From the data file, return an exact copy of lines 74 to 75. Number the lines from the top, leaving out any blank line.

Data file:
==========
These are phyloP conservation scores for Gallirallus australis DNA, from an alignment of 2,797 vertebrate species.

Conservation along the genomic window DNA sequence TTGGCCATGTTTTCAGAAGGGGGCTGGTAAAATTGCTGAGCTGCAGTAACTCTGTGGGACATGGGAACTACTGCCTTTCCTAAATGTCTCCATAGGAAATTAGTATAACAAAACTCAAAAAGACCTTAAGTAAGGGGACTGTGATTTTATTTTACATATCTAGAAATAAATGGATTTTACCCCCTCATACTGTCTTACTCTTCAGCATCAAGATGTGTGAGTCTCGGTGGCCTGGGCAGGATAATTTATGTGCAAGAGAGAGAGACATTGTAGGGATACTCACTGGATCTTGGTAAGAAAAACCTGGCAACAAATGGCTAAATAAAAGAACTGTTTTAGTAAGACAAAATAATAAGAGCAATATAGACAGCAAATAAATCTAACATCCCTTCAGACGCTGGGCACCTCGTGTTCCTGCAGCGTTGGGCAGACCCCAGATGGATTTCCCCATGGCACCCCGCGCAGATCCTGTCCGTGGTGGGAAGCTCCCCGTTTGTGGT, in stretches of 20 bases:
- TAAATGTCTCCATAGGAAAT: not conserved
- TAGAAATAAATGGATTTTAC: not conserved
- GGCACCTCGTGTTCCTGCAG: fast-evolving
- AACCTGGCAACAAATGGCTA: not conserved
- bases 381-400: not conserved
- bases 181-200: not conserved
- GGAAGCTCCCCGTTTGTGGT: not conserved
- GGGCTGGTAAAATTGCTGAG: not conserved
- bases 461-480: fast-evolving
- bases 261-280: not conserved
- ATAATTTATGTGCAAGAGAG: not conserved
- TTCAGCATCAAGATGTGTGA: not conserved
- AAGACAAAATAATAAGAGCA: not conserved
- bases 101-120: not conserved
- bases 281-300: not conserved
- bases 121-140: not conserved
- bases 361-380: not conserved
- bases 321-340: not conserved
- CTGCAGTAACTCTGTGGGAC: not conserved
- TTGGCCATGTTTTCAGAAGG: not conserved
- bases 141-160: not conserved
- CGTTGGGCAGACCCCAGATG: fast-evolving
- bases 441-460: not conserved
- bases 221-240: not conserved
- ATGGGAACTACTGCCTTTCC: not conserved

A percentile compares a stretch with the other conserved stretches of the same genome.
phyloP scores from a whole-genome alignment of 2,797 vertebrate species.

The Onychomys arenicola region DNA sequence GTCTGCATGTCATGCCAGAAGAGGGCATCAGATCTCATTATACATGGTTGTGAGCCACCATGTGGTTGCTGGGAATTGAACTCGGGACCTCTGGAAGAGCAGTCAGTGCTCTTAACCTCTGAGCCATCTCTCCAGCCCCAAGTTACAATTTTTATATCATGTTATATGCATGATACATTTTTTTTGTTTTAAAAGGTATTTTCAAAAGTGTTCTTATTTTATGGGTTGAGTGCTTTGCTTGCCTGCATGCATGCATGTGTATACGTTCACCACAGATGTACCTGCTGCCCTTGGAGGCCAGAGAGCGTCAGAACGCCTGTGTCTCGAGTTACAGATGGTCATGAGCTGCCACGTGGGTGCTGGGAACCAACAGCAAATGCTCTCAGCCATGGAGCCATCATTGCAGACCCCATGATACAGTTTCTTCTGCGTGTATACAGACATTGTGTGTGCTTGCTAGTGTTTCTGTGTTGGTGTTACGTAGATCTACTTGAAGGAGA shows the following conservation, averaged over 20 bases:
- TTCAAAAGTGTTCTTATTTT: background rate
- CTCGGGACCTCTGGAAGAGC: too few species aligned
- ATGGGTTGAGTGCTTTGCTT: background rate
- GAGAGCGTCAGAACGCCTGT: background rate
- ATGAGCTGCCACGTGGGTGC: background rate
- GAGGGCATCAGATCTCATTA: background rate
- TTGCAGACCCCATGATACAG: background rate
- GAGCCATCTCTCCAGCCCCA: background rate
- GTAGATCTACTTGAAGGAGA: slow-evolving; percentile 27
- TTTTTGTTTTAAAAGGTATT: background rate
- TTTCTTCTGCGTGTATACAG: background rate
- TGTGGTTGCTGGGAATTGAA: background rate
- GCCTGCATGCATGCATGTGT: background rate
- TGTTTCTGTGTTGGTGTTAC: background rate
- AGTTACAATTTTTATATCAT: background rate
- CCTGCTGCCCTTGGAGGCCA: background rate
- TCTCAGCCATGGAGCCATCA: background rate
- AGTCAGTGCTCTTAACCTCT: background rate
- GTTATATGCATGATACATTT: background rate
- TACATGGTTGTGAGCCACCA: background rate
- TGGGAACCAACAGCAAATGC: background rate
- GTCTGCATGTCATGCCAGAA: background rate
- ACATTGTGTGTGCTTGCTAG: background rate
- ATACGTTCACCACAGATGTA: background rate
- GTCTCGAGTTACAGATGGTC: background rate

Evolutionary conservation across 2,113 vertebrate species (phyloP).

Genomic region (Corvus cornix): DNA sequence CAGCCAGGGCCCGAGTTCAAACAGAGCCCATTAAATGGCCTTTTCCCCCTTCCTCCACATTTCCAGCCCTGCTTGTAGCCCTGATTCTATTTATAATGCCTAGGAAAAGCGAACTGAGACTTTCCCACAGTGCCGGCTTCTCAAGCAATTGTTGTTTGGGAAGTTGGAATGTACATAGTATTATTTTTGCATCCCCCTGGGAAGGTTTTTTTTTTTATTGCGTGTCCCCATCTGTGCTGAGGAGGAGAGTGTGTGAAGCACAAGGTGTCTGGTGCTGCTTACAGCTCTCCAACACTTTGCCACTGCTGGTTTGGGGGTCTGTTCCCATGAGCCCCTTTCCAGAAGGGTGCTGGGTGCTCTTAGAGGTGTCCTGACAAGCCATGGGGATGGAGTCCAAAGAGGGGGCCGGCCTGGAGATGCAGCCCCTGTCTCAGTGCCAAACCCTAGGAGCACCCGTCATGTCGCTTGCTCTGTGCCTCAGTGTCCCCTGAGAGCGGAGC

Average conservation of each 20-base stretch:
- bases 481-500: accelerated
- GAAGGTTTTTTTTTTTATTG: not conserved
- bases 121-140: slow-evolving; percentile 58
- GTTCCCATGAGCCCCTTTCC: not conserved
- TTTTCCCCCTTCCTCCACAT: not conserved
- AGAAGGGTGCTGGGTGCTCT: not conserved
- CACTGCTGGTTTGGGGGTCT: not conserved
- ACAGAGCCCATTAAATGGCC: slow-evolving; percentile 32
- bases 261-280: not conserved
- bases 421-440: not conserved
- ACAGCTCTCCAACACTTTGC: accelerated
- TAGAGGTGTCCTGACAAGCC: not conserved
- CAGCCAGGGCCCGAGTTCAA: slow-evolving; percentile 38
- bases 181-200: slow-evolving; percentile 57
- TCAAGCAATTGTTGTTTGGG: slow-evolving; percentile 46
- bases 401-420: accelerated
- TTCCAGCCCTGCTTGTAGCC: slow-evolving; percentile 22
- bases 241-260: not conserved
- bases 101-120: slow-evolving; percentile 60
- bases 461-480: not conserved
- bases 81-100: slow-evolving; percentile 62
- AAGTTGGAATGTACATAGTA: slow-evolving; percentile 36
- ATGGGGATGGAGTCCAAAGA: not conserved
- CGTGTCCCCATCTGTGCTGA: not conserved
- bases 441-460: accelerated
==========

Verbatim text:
- bases 401-420: accelerated
- TTCCAGCCCTGCTTGTAGCC: slow-evolving; percentile 22